81st-belfast-beaver-colony

An innovative project to train boys and girls as young as six to be Dementia Friends has placed the 81st Belfast Beaver Colony from Stranmilis among the winners of the Northern Ireland Dementia Friendly Awards.

The colony of boys and girls aged 6-8 years and their three leaders won the new category of Young Persons Contribution of the Year at the prestigious awards, held at the Europa Hotel yesterday (Wednesday, 12 October 2016). Beaver leaders Jacqui and Ian Berryman were presented with the award by host Sarah Travers, an Ambassador for Alzheimer’s Society.

Jacqui Berryman said she can’t wait to take the award back to the Colony to show the children who have been really enthusiastic about getting involved in the project, which they joined as part of the A Million Hand Project to mobilise half a million Scouts in support of four social issues. Jacqui, who has family experience of dementia, was very pleased when her Beaver Colony chose dementia.

Jacqui said: “The 81st Belfast Beaver Colony’s ‘Remember me..’ memory books project has been an enriching experience for everyone involved.  Learning about dementia, creating the books and interacting with people living with dementia has made a lasting impact on the young people. They have raised awareness of people living with dementia by spreading the word to their families and the wider public.

“Scouting challenges individuals so that they learn and experience things that enrich their lives, but I believe that our project was truly intergenerational as both the young people and the elderly living with dementia were enriched by the experience of reading, singing and enjoying the poems, rhymes and songs together from our memory books,” Jacqui said.

She said that being around people with dementia while they are so young has ‘normalised’ the condition for the Beavers, and taken away the fear, so that the children will always accept and have a better understanding of people with dementia.

The children were also able to spark memories in the care home residents they visited. “Talking about toys and the games they played with children really brought the memories back – it’s different from an adult talking about memories, it was something in common.”

Sarah Travers, who was also a judge of the awards, said it had been encouraging to see all of the projects in the Young Person’s Contribution category and the awards as a whole, but the Beaver Colony had particularly caught her attention.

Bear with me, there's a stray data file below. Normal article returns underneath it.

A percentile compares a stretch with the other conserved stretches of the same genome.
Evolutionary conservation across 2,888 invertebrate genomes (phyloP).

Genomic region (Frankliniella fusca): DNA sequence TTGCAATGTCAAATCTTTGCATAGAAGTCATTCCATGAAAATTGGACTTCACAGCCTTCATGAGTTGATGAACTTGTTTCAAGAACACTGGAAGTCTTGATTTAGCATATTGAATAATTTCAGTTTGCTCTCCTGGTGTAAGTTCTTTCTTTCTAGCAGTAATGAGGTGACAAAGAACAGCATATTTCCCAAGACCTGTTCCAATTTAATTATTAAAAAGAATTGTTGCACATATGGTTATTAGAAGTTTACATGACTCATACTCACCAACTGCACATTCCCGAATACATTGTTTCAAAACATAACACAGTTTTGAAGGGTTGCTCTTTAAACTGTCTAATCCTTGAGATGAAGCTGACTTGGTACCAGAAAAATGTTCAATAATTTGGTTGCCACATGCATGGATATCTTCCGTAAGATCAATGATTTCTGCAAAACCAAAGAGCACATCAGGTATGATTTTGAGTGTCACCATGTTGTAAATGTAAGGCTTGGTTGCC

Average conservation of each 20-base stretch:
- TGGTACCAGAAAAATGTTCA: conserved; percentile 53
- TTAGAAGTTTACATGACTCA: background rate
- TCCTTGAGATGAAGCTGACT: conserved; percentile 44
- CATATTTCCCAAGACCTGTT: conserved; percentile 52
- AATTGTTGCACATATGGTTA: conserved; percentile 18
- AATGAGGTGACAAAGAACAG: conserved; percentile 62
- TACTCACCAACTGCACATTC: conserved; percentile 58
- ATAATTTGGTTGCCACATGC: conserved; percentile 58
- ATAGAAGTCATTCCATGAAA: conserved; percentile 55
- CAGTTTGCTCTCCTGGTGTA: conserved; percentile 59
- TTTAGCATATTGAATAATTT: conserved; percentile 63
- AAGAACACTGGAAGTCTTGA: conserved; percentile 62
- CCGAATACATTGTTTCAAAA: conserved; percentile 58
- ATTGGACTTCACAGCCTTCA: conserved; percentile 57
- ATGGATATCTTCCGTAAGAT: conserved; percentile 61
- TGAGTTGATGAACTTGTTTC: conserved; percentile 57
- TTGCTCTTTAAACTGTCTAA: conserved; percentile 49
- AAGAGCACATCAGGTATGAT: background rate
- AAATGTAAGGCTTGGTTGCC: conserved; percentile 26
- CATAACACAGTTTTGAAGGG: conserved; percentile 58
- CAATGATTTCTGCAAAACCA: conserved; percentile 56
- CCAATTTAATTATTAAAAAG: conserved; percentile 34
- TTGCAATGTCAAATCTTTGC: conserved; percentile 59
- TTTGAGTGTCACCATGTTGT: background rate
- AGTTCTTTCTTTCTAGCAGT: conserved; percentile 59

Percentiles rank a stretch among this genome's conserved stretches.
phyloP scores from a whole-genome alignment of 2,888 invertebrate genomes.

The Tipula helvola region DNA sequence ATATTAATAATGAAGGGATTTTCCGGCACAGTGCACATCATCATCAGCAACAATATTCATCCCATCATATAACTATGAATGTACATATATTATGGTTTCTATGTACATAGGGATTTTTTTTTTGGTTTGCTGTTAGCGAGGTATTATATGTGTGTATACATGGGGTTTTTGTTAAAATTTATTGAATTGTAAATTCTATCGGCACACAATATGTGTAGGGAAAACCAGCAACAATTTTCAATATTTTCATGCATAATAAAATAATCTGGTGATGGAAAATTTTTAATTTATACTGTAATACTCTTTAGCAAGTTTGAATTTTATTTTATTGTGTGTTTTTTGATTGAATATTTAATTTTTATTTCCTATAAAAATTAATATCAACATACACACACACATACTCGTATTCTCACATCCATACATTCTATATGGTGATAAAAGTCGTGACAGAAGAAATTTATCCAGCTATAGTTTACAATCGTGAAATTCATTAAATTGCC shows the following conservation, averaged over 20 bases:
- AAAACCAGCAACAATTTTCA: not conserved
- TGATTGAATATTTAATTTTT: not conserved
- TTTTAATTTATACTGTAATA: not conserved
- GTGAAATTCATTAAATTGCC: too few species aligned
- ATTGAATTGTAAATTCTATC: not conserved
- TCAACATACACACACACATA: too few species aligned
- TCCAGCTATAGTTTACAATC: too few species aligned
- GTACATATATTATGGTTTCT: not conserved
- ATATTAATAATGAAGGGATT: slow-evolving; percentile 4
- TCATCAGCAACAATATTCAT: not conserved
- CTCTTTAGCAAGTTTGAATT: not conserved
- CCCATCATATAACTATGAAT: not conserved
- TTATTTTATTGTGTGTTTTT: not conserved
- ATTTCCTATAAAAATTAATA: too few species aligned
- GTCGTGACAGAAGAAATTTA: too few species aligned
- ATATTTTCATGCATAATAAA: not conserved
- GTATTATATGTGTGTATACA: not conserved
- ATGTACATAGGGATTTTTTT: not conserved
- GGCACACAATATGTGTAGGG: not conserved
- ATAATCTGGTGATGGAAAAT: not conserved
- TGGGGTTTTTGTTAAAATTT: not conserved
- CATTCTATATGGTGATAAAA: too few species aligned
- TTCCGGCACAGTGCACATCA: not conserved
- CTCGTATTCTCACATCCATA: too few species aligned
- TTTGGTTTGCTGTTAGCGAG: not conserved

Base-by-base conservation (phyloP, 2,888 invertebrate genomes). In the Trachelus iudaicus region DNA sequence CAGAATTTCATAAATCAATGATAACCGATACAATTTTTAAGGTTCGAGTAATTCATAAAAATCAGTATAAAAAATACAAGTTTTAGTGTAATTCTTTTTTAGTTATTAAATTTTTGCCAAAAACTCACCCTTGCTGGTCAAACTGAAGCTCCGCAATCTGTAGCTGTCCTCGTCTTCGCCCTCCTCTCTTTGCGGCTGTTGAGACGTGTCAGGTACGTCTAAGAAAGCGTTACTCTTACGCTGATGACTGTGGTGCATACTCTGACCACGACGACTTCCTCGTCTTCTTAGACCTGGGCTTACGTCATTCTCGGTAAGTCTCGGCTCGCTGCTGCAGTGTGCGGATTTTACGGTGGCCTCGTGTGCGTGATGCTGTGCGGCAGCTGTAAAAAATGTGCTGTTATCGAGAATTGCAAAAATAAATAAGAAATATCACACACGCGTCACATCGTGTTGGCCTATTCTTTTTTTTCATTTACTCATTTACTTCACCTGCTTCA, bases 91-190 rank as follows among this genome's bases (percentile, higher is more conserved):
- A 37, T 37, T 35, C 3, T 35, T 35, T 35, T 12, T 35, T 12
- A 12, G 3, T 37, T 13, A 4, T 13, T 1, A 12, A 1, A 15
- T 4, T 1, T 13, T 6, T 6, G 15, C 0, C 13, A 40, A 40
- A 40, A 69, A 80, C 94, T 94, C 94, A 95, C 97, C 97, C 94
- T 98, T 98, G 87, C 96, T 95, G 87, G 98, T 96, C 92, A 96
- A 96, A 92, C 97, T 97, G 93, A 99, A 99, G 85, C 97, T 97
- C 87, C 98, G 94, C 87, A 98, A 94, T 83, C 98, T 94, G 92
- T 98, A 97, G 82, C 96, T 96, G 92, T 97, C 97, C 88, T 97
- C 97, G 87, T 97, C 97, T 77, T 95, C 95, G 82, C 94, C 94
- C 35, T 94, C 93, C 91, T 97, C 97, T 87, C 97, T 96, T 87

“It has been a real eye opener to see so many different ways individuals and organisations are making the world a friendlier place for people with dementia. It can be something as simple as changing the way you do things, just giving staff Dementia Friend training that can help them to understand customers with dementia and respond to their needs, or it could be bringing music back into their lives.

“So much of it comes down to awareness and understanding, so seeing the 81st Beaver Colony training up future Scouts as young as six really makes me optimistic. When you see how such young children can be so accepting of dementia as a part of life, it gives you real hope that until we find a cure, people will be able to live well with dementia, and that we’ll see the person, not the illness,” Sarah said.

Bernadine McCrory, Alzheimer’s Society Northern Ireland Director, said: “I want to congratulate the 81st Beaver Colony for winning the Young Persons Contribution Award. The contribution that they are making helps to make our communities more supportive and inclusive for the 20,000 people in Northern Ireland living with dementia, and for their families.

“The standard of entries for the awards this year has been excellent, and we’ve seen a real array of different ways that people make a difference in their community. Anyone can become a Dementia Friend, which is the first step in knowing more about dementia and how to help a person with dementia. Our winners all took this first step and went on from there, whether it’s school children, librarians, shop staff, care workers or bankers, they are all shaping a better future for people with dementia.”

These are the second annual awards, celebrating people and organisations that have made an outstanding contribution towards improving the life and experiences of people with dementia and categories range from individuals to whole communities.

Dementia Friendly Communities support and empower people with dementia to maintain their independence for as long as possible through inclusion, awareness and understanding.

For more information on the 81st Belfast Beaver Colony, please contact Jacqui Berryman on 81scoutgroup@googlemail.com or phone 028 9066 1940.

81st Belfast beaver Colony and one of their leaders Jacqui Berryman                   Beaver colony Leaders Jacqui and Ian Berryman pictured with Alzheimer’s Society Ambassador Sarah Travers
81st Belfast beaver Colony and one of their leaders Jacqui Berryman
Beaver colony Leaders Jacqui and Ian Berryman pictured with Alzheimer’s Society Ambassador Sarah Travers